The Plattsmouth journal. (Plattsmouth, Nebraska) 1901-current, January 22, 1912, Image 6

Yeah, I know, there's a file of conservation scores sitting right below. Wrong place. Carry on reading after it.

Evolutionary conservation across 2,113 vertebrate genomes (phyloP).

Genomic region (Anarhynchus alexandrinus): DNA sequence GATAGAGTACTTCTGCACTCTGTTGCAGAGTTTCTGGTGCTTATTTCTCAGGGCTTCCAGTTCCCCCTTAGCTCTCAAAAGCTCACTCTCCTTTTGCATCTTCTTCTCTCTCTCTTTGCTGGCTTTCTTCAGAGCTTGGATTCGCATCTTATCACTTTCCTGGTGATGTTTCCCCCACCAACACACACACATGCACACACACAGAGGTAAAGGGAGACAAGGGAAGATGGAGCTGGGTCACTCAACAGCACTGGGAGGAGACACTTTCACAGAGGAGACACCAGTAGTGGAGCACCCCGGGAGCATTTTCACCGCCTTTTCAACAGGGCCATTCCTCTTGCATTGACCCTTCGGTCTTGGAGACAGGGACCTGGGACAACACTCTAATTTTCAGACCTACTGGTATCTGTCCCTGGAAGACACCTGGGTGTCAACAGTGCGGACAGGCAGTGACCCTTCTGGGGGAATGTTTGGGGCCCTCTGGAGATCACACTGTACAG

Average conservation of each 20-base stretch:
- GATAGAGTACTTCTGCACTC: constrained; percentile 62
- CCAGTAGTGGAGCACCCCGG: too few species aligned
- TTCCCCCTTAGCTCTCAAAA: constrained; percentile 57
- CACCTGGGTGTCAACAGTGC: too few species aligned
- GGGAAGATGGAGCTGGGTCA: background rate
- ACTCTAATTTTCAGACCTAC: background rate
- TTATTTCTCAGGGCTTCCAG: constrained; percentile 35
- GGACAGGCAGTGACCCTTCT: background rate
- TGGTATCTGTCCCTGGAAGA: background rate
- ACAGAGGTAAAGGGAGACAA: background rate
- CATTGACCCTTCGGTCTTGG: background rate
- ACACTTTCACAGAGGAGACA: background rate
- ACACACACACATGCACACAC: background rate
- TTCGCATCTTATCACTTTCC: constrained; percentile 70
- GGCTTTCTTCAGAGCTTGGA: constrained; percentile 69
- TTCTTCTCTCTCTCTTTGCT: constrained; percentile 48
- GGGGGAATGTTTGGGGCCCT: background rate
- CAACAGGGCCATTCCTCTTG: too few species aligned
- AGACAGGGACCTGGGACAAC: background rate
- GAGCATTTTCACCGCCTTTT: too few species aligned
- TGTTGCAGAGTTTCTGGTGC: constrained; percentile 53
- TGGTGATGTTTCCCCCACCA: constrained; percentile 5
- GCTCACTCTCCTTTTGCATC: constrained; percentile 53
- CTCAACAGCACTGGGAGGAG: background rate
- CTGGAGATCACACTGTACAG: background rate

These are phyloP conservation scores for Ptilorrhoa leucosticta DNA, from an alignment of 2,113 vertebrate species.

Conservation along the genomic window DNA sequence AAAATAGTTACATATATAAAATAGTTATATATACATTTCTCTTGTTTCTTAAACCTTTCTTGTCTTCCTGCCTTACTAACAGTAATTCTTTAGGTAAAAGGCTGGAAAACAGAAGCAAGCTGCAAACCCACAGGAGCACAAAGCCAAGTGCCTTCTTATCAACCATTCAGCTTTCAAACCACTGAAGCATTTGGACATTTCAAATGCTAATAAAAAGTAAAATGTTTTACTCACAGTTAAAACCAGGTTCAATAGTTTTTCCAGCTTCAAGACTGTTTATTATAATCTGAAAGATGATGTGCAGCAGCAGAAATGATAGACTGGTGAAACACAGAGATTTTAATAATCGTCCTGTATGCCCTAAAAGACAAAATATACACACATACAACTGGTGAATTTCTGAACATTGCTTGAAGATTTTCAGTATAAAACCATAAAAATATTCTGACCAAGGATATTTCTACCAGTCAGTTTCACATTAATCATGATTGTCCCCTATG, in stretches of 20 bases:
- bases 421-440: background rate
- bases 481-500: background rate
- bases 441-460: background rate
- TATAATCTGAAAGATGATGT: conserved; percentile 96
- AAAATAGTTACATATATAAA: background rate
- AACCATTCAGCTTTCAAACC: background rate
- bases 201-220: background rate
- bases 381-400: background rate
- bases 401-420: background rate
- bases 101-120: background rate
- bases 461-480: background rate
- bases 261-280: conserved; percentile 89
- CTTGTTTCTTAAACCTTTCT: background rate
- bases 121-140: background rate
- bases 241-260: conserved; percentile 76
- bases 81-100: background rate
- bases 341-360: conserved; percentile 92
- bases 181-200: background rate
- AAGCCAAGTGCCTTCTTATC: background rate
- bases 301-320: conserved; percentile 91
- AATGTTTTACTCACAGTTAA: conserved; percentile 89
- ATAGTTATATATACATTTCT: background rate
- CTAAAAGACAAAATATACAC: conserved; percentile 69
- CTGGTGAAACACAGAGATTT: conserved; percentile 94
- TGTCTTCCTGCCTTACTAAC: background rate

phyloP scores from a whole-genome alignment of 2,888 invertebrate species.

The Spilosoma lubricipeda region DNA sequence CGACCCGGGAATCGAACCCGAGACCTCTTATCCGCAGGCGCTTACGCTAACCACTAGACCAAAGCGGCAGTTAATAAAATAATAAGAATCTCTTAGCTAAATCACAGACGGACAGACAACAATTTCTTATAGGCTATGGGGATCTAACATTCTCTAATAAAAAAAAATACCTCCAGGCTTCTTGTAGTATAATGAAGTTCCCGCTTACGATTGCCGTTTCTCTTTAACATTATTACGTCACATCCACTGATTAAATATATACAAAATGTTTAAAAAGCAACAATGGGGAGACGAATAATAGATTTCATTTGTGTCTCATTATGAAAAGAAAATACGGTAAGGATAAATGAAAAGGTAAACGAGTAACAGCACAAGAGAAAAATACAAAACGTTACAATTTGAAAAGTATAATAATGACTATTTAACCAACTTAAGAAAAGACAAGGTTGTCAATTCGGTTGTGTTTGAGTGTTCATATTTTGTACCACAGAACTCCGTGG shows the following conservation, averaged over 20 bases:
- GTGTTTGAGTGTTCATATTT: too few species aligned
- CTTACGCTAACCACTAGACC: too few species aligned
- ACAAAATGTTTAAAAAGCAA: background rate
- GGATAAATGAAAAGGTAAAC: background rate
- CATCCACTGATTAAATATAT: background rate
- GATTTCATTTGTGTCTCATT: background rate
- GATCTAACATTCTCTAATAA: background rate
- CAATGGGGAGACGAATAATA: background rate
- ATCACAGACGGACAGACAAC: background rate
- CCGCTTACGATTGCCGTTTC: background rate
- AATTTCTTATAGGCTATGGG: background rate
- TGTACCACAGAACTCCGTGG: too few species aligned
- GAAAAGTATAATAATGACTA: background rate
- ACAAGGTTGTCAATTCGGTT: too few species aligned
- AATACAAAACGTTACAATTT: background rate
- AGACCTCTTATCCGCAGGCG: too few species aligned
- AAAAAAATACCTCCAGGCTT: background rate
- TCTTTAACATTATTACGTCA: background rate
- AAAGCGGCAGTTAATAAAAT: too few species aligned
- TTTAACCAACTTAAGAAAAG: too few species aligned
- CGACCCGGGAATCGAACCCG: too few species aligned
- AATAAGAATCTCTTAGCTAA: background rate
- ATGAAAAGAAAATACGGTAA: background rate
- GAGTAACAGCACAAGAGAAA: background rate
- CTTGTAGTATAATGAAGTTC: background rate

DAIRYMEN ELECT KEW OFFICERS Omalia f.'ai Gliassi to K:aJ Slats Association :or Yecr. BEEF AM DAIRY TILJ3 TO RU3 Nebraska University Professor An nounces the Institution Will Make Educational Campaign In Nebraska. Bill to Aid State Fairs. Lincoln, Jan. 20. The state dairy iu;n elected the following officers: President, Charles Sehwanger of Omaha; vice president, Proiessor E. M. Little of Central City; secretary treasurer, S. C. Ifassott of Gitbon; ill rcctorp, E. T. Rector of Omiiha, K. L. Kcdfc.rn of Lincoln, J. H. Vogel of Nor folk, E. VV. Frost of Central City, and professor J. II. Frandson of Lincoln. Resolut ions welcomed to the state university ttaff Professor Frandsen, expressing appreclalion of the services of Professor II R. Smith and regret tin;? his departure; "deploring the death of Food Commissioner Jackson; expresslni; regret that Professor A. L. Haccker had resinned from the uni versity faculty, and asking the legis lature to appropriate money for a dairy building at the school of avjiicul tare adequate to the needs of the ed partinent. Dairy Cattle Breeders. The Fairy Cattle Breeders' associa tion, which held Its meetings in con Junction with the dairymen, reelected all the old oflicerB for the ensuing year. The list Is as follows: Presi dent, II. C. Young of Lincoln; vice president, H. C. Gllssman of Omaha; secretary treasurer, B. W. Frost of Oulral City; directors, Professor A. L. Haecker of Lincoln. W. R. Wood of Cmaha. Alex Sneddon of Eaglo and P. c. Hunter of Raymond. Resolutions wore adopted asking that a cow test lug association be formed under tho supervision of the state university. BUI to Aid State Fairs. Secretary Mellor of the state board r nirrlr-iiUni-e lisiH received word that the bill prepared by him and reeom ' l',e vxml n "'Hrenient to Jchol, al w.nded bv the American Association , th"Kn tm'' dl(l ot Bl,Bfi(:St a'ter- of Fairs has been Introduced In con rrncu it nmviilcR mi atinronrint len ..i t. a i i, mil,, ii, r itin i tl I'l'V"' IU II HIT llll U UIIIUII VI.U ' ulales maintaining state fairs and to be usi f(H- erection l' hJilliHnss for agricultural and horticultural pur posen, the federal government reserv-ii-c 2n per cent or tho space In such buildings for Its own displays. Dairy Train Over State. Professor Pugsloy of the slate uni versity announced that In March and April the university would run a beef entl'e nr.d dairy train over the varl 'ins railroads of the state to carry the ei'urufional cnmpalr.n home to the farmers. Dr. L. M. Sterns of Kearney has been arpolntcri doctor of the tubercu loids hospital nt that place. The sal ary is to be $50 per month. Lincoln Man and Still. Collector of Internal Revenue Dor Kan would neither affirm nor deny that h's amenta had conllsculed a miniature still found In the possess'on of a Lin coln man. It was not charged that the product of this still, which 1b of two gallon capacity, was sold, but simply , r , that the owner had failed to register i It, as required by law, ASKS ABCUT GREEK RIOTS Attistant Secretary 'of 8tate Again Writes Governor Aldrlch. Lincoln, Jan. 20. Huntington Wil son, assistant secretary of Btato of the United States, has written Govern t;r Aldrlch to ascertain what steps hnve been taken to punish the parties concerned In the antl Greek riots In Ho,iUi Omaha In l!M!). In his commit- nlcition the federal olllclnl sayH that failure on tho part of the state to prosecute would strengthen the clnlniB for reparation against the federal gov i-rnmcnt. These claims amount to 24-L'KlO and were originally filed with the state, hut aro now being pressed with the redcrul authorities. The gov ernor will furnish the state depart ment with sll the Information It has, but so far as ascertainable It has been Impossible to fix the responsibility for tho nttacks on anv particular persons In cither criminal or civil actions. Tho attorney general Iuih ruled that flu re was no liability on the part of tho state. State Poultry Men Elect Officers. York, Neb., .Ian. 20. The state pou'try nun elected the following of fibers: V. E. fhlrlcy of Central City, president; A. M. Hadley of Doniphan, l(0 president; A. II. Smith or Lin coln, secretary; I L. Lyman of Minn-ti-ve, treasurer. Following are tho names' of the board of managers: E. R. wers or lliailshaw, W. A. Irwin, ('. c Cottle of Edgar, J. C. Wolf of Tiiemu'h and Claude O. Hudson of York Fm-d for Hunting on Sunday. Uct'''re. Neb., Jan. 20. Frank ;.! 1. I rnest Leach, Mayhem Sails jlvcr i l Charley Winkler, four farm--rs 1 1 . i i the south part of the county, plen'!j'l 1'iillty In the county court to hui.t'n .' '"n Sunday and were fined $1 and re:.!-, each, which they uald. Tho t:omi)l.i rt wan died by 8. A. Kinney of Kinney. Neb. K. Hi He Has Been Elected By Mississippi Legislature To Succeed Senator Percy. EI!D OF MAN Gil J DYNASTY IS NEAR tal Fails to fates Geld to ?z) Scliicrs. Peking, Jan. 20. The princes of the imperial dan, a number of leading Maiichu ollk ials and several members of the government had a protracted conference with the empress dowager at the palace, but again separated without arriving at a decision on the question of abdication. The leading princes favored an unconditional abdi cation of the throne. Three of the young princes, together with Tien Liang, tho former Tartar general at Nanking, would not, however, agree to net! vo, There was considerable efl'erves I'eklnn throughout the day cence In among both foreu residents and Chi nc-se. There were many rumors of tho piobabllltv of a iManchu outbreak, wh'ch, however, appears unlikely. The ex regent, Pr'nce Chun, and the former premier, prino Chlng visited Premier Yuan Shi Kul and had a long conference with him. It appoira that the court has not produced the gold It promised .o provide and . the Im perlal so'dlers do not show any anx iety to tight for plnrv, PROGRAM IN CUBA HIT 5 SN'G President of Veterans Cenies Made Pact With Gomez. Havana, Jan. 20. A possibly serious obstacle In the program for the unifi cation of all factions of Cubans with the purpose of reconciling pn'itiral (inferences In the face of the threat of Intervention by the United States arose. This was when General Emlllo Nunez, president of the Veterans' as sociation, issued a statement denying tbn rrPctn,- of the official note glv DA out nl thi iinlneii fillAiiliur o nnn en out at the palace following a con ference of the president with the prominent men of all factions, which announced that Nunez had given his pledge to President Comer, that agi tation by the veterans would Immedi ately stop. General Nunez Is still dis posed to preserve the veterans' or gnnlzntion and affirm the coustltu tlonul rights of the army. TURKS LOSE FIERCE BATTLE Large Party Attacks Column of Ital lans Near Tripoli. Tripoli, Jan. 20. A terrific attack was made by a large body of Turks j and Arnhs on an Italian column, which was on the march, about ten miles from the town of Tripoli. The Italians Immediately took up a position and threw up Held Intrenchments. The enemy continued Its attacks through the day, but finally retired Italian destroyers seized the French stenmer Manitoba, bound to Tunis from .Marseilles. It was carrying twen ty nine Turkish nurses, belonging to the Red Cross, who, the Italians say aro Turkish officers In disguise. GREATiATTUrirTECUADOl Army of Rebel Troops Is Defeated Near Yaguache. Guayaquil, Ecuador, Jan. 20 Over 1,0 0 men were killed and wounded In a battle at Yaguache, to the northeast of this city. An army supporting the Quito gov ernment, under the command of Gen einl Julio Andrade, formerly Ecua dorean minister to Colombia, attacked and defeaied an army of Guayaquil , troops supporting the provisional gov- eminent proclaimed by General Men I tero, under the command of General j Flavlo Alfaro, who was wounded dur ing the tight, which was very severe. Two Steeplejacks Fall to Death. Philadelphia. Jan. 20. Two steeple jacks fell 130 feet to death when Her- , man Greenwald tried to save his com- panion, August Johnson, who had lipped from a ladder on top of th Broad Street Presbyterian church. i ' " A I ') SOLID GOLD RINGS Some Are Stamped Out With a Die, Some Cut From Tubes. CUT MOST OF THEM ARE CAST As a Rule, They Are Formed In Molds of Cuttle'ish Bone, Into Which the Pattern Sinks as Though Pressed In to Wax Making the Molds. Cuttlefish bone Is familiar to most people, as It Is seen thrust between the bars of a bird cage for birds to peek at. P.ird.s clean their beaks on It. anil they like to eat It. But cuttlefish bone has other and more Interesting uses. It is used in the manufacture of tooth powder and of polishing powder and in the making of a prepared food for birds, but perhaps the most interest lug of its uses is in the making of molds in which to cast gold rings. Some gold rings are cast in tiny flasks containing molds of fine sand: others are stamped out with a die. Wedding rings are made from a drawn tube of gold in which the rounded out er shape of the ring is produced on a mandrel, the several sections thus formed being then sawed olT even when finished and polished to form a perfect ring. IHit of the vast number of soil, I gold rings prulucod by manu facturing jewelers, including rings to be ununited wllh stones, 7."i per cent, are cast in cuttlefish bone molds. Such a mold can be used but once, and so the manufacturing Jeweler uses a lot of cuttlefish boue. The molds may be made iu two. three, four or five parts, m cording to the elaborate ness of the ring to be molded. Tho bone serves both as Husk and as mold ing material. Suppose the molder Is to make for a ring comparatively simple in shape a three part mold. He sits at a bench on which lie has brass patterns of the rings to be molded. The manufactur ing jeweler has hundreds, many hun dreds, of these pattern rings, to which ho is continually adding designs. Handy by tho molder has a box of cuttlefish bone. Only bone of the finest quality and finest texture is used, nnd such bone serves for this purpose ad mirably. Under pressure of an object upon It this bone breaks down perfect ly and with no surrounding fractures or fissures. It takes an Impression prac tically as perfect as a plastic mate rial would do. while a, tho same t line It stands up perfectly around the im pression made. The molder takes a cuttlefish boue In its familiar oval shape nnd with a little sharp toothed saw saws oft the tapering sides and the ends, leaving a keystone shaped or an oblong block. Then straight across he saws off one end of this block about a quarter of its length from the end. nnd then the larger piece he saws through from side to sldu midway of Its thickness. Now he has the original blink of bone di vided Into three parts. He rubs the face of ench of thee parts perfectly smooth on a metal plate set before lilm conveniently In the bench, nnd then the material is ready for use as a mold. The molder turns one of the two bigger blocks over on the bench with the smoothed surface up and picks up the model ring, and with a deft, sure touch he presses this model down for half its thickness all around Into the delicately fragile but evenly textured bone this in the case of a three piece mold at one end of the block, leaving the head or cap of the ring projecting beyond the end edge. Next he picks up the other half of this block, turns Its smooth face down and presses that down upon the ring as It lies with half its thickness projecting above the surface of the lower block, and now he hns a mold of the ring complete except for the pro jecting head. At this stage be picks up that end piece of the bone that he had sawed off and presses 4hat with Its smooth face down upon the ring's head, so tak ing an impression of that, and then he hns tho mold complete, but with the model ring Inside of It. Now he scores lightly this model out side, across Its side edges, and he scores lines from the top block to the sides, so that when ho hns taken the mold apart he can put it together again pre cisely as it should be, and then he opens it nnd takes out the pattern, and If anywhere the molded form should require n touch of smoothing he does that, and then, beginning small and opening out wider, lie cuts out In the Inner sides of the two halves of the big Mock from the bend of the ring mold out to the end of the block an opening, the gate, through which the molten gold will be poured wlieu the ring Is molded. Then he puts the pieces of the mold together again and binds them with soft wire, and there's your cuttlefish bone mold perfect and complete. Sometimes they bind half n dozen or a dozen of such molds together and cut little channels Inside from the gate to each one of the separate molds with in, and then when they pour the gold they mold half a dozen or n dozen rings nt once.-New York Sun. Craft Wins. "How did you ever uiannge to get on the good side of that crusty old uncle of yours?" asked Fan. "Fed him the things lie liked when lie came to visit ns.' replied Nan. "The good side of any man Is his lnslde."- Chlea Tribune. uratitune is a auntie rorni of re- Tenge. The receiver of a benefit re rovers his superiority In the effort to be grateful.-John Davidson. SPEED CF BATTED BALLS. In Hard Infifld Hits TVey Go at ths Rate of Sixty Miles an Hour. Ask any fan how fast an r.vernge grounder travels dnrins Its first lain dred feet from the bat, and his answer will be anywhere from 20 to 200 miles an hour. Split second watches and careful timing of many ground balls have established the fact that the average speed of many ground balls that Is. those struck by the bat of the batsman from a fair pitched ball, which strike the Infield before they land in a fielder's hands go at the rate of almost sixty miles an hoar. Sixty miles an hour is eighty-eight feet per second. The bases are ninety feet apart. A man who can run 100 yards In eleven seconds, which Is fast ruuning for any one. but particu larly so for a man with baseball stves nnd uniform on. can run ninety feet in 3.3 seconds. Is it any wonder that a ball which Is fielded In Us first, 100 feet of travel usually reaches first base ist a fraction of a second before or lifter the runner sets foot upon it? Every fan knows that the many close decisions at first base form one of the fascinations of the game. The speed of a batted ball, the spied at which a fielder can travel from his position to the point where he can meet and fle'd the batted ball, tho speed with which he can stop the ball, pick it up. set himself for the throw, make the throw. the speed of the ball across the dia mond from bis throw and the speed of the traveling runners are so nicely balanced that it is always a question of whether or not the funner will pet there in time for the crowd to see the umpire's hands go down or whether he will face n thumb over a shoulder Indicating that he is out. Technical World Magazine. THE STORE PROPERTY ROOM. Holds Articles For Use In Window and Special Displays. Every one has. heard of the theat rical property room the place where storied artificialities are laid carefully away to be ready for the call of the next emergency. But few persons know that every big store has Its property room. too. nnd that its won ders are even more entrancing than those of the funny cupbonrds "back stage." Tho shop's property room is filled with articles used for window display and Rpecial decorations, nnd, 'while the theatrical property is largely Imita tion, the store's property Is real. Rare old tapestries are laid away In the dim hidden chamber, to be used when occasion requires as back grounds for Paris hats In the P.rond way or Fifth avenue windnws. as draperies hung beside n choice collec tion of new band bugs or slippers or fans. Priceless vie.es from Italy. strange carved chests, wonderful screens all these lend enchantment to the background of tfie window dis play or bring n renl lutrinsl' loveli ness to the salon wherein is shown the season's newest millinery. Many n fashionable New York shop decorates Its windows now and then with but one hat. one costume, one piece of furniture. The rest Is decora tion, background, "property." The property room Is almost always In some queer, faraway corner of the store, u room badly lighted, well nigh Inaccessible, l'.ut It Is full of treas ures. It calls back the atmosphere of medieval romance. It Is comparable only to an undent English attic. New York Times. Why There Was No Tip. In n downtown restaurant which Is usually crowded during the midday meal time n waiter took pains to se cure places at oue of his tables for two men who hnd been waiting for some time. The waiter received the thanks of both men nnd attended to their wants In n highly satisfactory manner. When the check was presented one of the men paid, received the change and left nothing on the salver for the wait er. "ou rorgot to tip the waiter,' said bis companion. "No. I didn't. He's my landlord." New York Trib une. Bessie Wasn't That Kind. "I wouldn't drink out of that cup." said little Johnnie to the well dressed young stranger, "that's Bessie's cnp. and she's very particular who drinks out of it." "Ah." said the young man as be drank the cup dry. "I feel honored to drink out of Ilessie's cup. Bessie is jour youngest sister, isn't she?" "Not much! Bessie is my dog." Ladles' Home Journal. Real Need. "nere's a soap, madam, that will not Injure the finest fabrics," parroted tho house to house canvasser. . "Fine." exclaimed the genial woman "Now. if you'll throw In the same va riety of laundress with each package I'll be a steady customer." Cleveland Tlaln Healer. Caught. Merchant (to stranger) I thank you sir, for helping my clerk throw that book agent out. Now what cau 1 do for you? Stranger I'd like to sell you the "Life of Washington." Boston Transcript. Untamed. "What makes you so sure that was a wild fowl?" "The way It acted when I was try ing to carve It."-Washington Star. Well Recommended. nousewifo Have yon a reference from a former employer? Housemaid Yes'm; I have eighty-six of 'emt Jndgt. Molly's Test And How He Lover Stood it BT A. R. SI ANBURY I loved Molly and wished ber to be my wife, but she seemed In dread of making a mistake; was always talking about the horror of marrying a man who didn't love ber as she would wish to be loved. I considered this ridicu lous, for I kuew and told ber that if anything should happen to deprive me of her I should go mad. One day when I was pressing her to settle the mutter in my favor she said: "Not for a year yet" "Oh. my dear, why do yon tantalize me?" "I have a fault that I wish yon to discover " "I have discovered it already. You are absurdly afraid that I don't love you." She smiled, but said nothing to this "Well, what Is it?" I asked "An Inherited taint that has come down to me from my grandfather " "Your grandfather: I suppose he drank a good ileal of wine and got the pout. This he transmitted to you. and when you get a twinge you are ready to break up the furniture." She smiled again and shook her bead. I begged hard, but got littie sat isfaction Finally she agreed that If I didn't discover her failing within three months she would confess Within two weeks after this conver sation I made the discovery. Molly nnd I were at a house party. I came in from a trump with some of the fel lows and, feeling tired, went to tnv mwiiii n u 1 I Itniiirhr fnr it rwf Ittifnro dinneV. It was quite dark, and the hall not being lighted I got into the wrong room. When I awoke a full moon was shining in at the wludow. and I saw some one a woman In the room. She walked softly to a bureau and picked up a little box made to hold a finger ring, opened It. shut It. put It In her pocket nnd gilded noiselessly our of the room. While she had stood for a moment with her face toward a wlu dow I recognized Molly. Now. why Molly should come to my room to take anything away with her I could not conceive: but. getting up and looking about me. I saw that-I was not In my own room at all. I got out as quickly and ns noiselessly as possible. Rut Molly! As soon ns I knew that sue nan gone io stim" mip piw nmiu i ...i i .... t,,. , . u..-..-,. . ui in or ner uaving ni-cuscu nerxe'i m an Inherited taint. She was a kicpto- maniac. I hnd never had any use for the word kleptomaniac, preferring that of thief Kleptomaniac I consldere I .1 I.UI. I ,1 ll,lA, n. ii'till,. ' Ull- I1IM1U- nil lllf.ll l.n-u HII.-.1-. . . , , . , hicf war the Drtme for those of low I'., gain time to consider my future ireatment of Molly I endeavored to net loward her temporarily ns If I was I'.'iier.int of her vice. I found It Ira possible The little endearments I had given ber fell fiat What's the matter with you?" she said to me. "You are acting strangely lowaro me .uie.y i.as yo r ram y oeen rurneu (owara any . u.e "ht girls here.' Fortunately. I could deny this with fervor, but I conldn t change my bear- ins toward ner i nreaueu to near that some one In the house had missed lewclrv. and the secret wns a terrible imrden to bear Hut a week passed mid no one reported a loss, or If one was reisirted It was not given to the guests. Although I could not treat Molly as before. I could not bear to give her up. She was Immensely pop ularIndeed, wns the life of the party I believed that If I should make known what I had seen not one In the house would believe me. When we broke up nnd went home 1 was a changed man. 1 felt thnt my life wns blighted 1 lost spirits and flesh nt the same time. Nothing could Induce me to marry a thief, but in glv- Ing up Molly I gave up all hope of married life, for I felt that I would never recover from my disappoint ment. I bore it as long ns I could, then told Molly thnt our engagement must be broken "You have discovered my fault?" she said "1 have.'' "When and where?" I told her of my getting into the wrong room when with the house pnr ty and seeing her steal u Jewel. "And you wish to be released?" "1 must be released, for my life with one possessing your fault would be terrible." "And without me?" "It Is blighted." "You are now talking common sense Instead of romance. You would be n fool to marry a thief. I had been wateblng for some lime to teach you this lesson and nt last found one. I nv yon go by mistake Into the wrong room nnd went In later that you might nee ine take an empty ring box. You were In Hollle's room, and Dolllc will con firm my story." I caught her In my arms and cov ered ber face with kisses. Now that Molly has become a set tled married womnii she looks buck upon what she calls her folly wllh regret However, she lays the princi pal fault ut my door, saying that In stead of applying n test of the strength of my devotion she wns really Intend ing to show up the folly of my pre tending that I couldn't get on without her. Perhaps could then, but not Dow. If I should lose her who would run the house? MENDING A FAUCET Kn Easy Job That Mr. Gimp Tac kled With Confidence. IT GAVE HIM A BIG SURPRISE. When He Got Through, or as Near Through as He Was Permitted to Get, He Was Rather Subdued The Plumber's Comment Was Quite Brief. Mr. Gimp came home from the city the other day and burst into his house ! with au air that meant business. He smiled when the maid told him bis wife was out, laid a parcel on the stairs, took off his coat, rolled up his sleeves, took his parcel nnd weut up o the bathroom, where be oiened the package. It contained a monkey wrench, a screw driver, half a dozen assorted rubber washers and a p.pe wrench. "Thank goodness, my wife's not home!" said Mr. Gimp. "If there is anything upsets a man it is the foolish questions a woman asks when he is trying to do u job. Plumber! She'd ;et a plumber to meud a leaky faucet, would she? I'll show her that a man of intelligence can do u job iu five min utes that a plumber would take all day to do and charge .$.". Now!" -Mr. Gimp turned the faucet. Not a drop of water came out. He turned the other, it was dry. They were the bathtub faucets, and the far one had been leaking for a week, while Mr. Gimp promised day by day to attend to it. "Well." said Mr. Gimp as he saw that no water came out of the faucets, "that's more sense than I thought that lTTJ "J .v.. vim nuv I A1U1I L IITI II IUU Ull UilJ when there was no need of it, hey? Now!" Mr. Gimp took the monkey wrench in one hand nnd the pipe wrench in the other and climbed into the bath tub. Then he sat on the edge while be studied the faucet. "Lemme see!" he said. "You take off that handle, and you unscrew that top dingus. That's what you do." So he did that. Twice the monkey wrench slipped and he skinned three knuckles, but he got the handle off. nnd he un screwed the cap and pulled out the rod that held the washer. Then he peered down Into the remaining portion of the faucet nnd looked at the washer. The washer seemed In good condi tion, ne peered Into the faucet and ran his finger around In it, accumulat- :lnir iron rust on it If the washer was not broken what could be the matter I with the thing? There must be some thing the matter deeper down. He sot his pipe wrench around the pipe nnd grasped the faucet with the monkey .,.,.!, rn,,n ,. l,.., ,. .i 1 1- i.v ii, x uc itimri hihi imt; uiiui ( . . h .. . . w, , .' . . ... " i"c liiueri fiuc nt Mini ii joive ; suddenly, and Mr. Gimp fell over the side of the bathtub nnd landed with a hump fhnt 8,look Uj(, n up again in a minute nnd in the bnth I tub. The faucet was badly marred i where the wrench hnd dug into its , oft bn)ss fln(, mw Qf u j twHtl awry, but the faucet was off. tt inn1r thn ,,,, t ,,,,, i ! Btnde(1 u E t fop fhe da , Llld done ,t thpre notb, h ; m,,,, Wjtn t i ..SolJle f(M), ymWrr Ba(, Mr 0, , ..i,0 tlf u . .mr. mil wiling ntfi i ui washer into this faucet. That's what's the matter, and that's all." ne picked out a different sort f washer and put it oa the plunger. It was not a good fit, but it was a change anyway. "Now." said Mr. Gimp, nnd he climbed bnck into the bathtub. He j humped himself down on his knees and looked into the water pipe on which be had to screw the faucet. "Now." he said. As if that had been the signal, n strong, vigorous stream of water shot j out of the ppe nnd BtrUfk Mr 0Jmp in the eye. He gasped for brenth and tumbled backward. But the stream pursued him.. He got up and grap pled with the stream. Unless you have tried to grapple with a stream like that you cannot even faintly imagine tho difficulty f giving it a good, self satisfying grap ple. A stream like that will not fight fair. If you put your hand over the pipe the stream will squirt out In forty-two directions. Some of them hit the celling. Most of them hit Mr. Cimp. He wrestled silently until the linthroom wns well sonked nnd he wm well sonked. and then he decided It wns better Just to let the stream spurt. It spurted Into the bathtub nnvwny. Bo lie got out of the tub and dripped on the floor nnd pawed water out of his lmlr nnd wiped water out of his eyes. And Just then the plumber came up Klnlrs again. He bad leen down cel lar to turn on the water after he had fixed the fnucet. and It wns quPe nat ural that he should come up ngnln to see If the faucet was well fixed. So he came up. and he looked Into the Imthroom. nnd he saw the faucet ly ing In tho bnfhtub nmong wrenches nnd wafer, nnd he saw the water spurting heartily. Anil all he snld wns. "Well, I'll he durned!" .lust like thnt-"Well. I'll be durned!" Thnt was all he said. Ellis Tarker Butler In Judge. Didn't Want Too Muoh. Amateur Nlmrod Can you show me any bear tracks? Native-I kin show you a bear. Amateur Nlinrod-ThanXs awfully, old chnp. Trucks will suf-flce.-New Orleans rtcayune.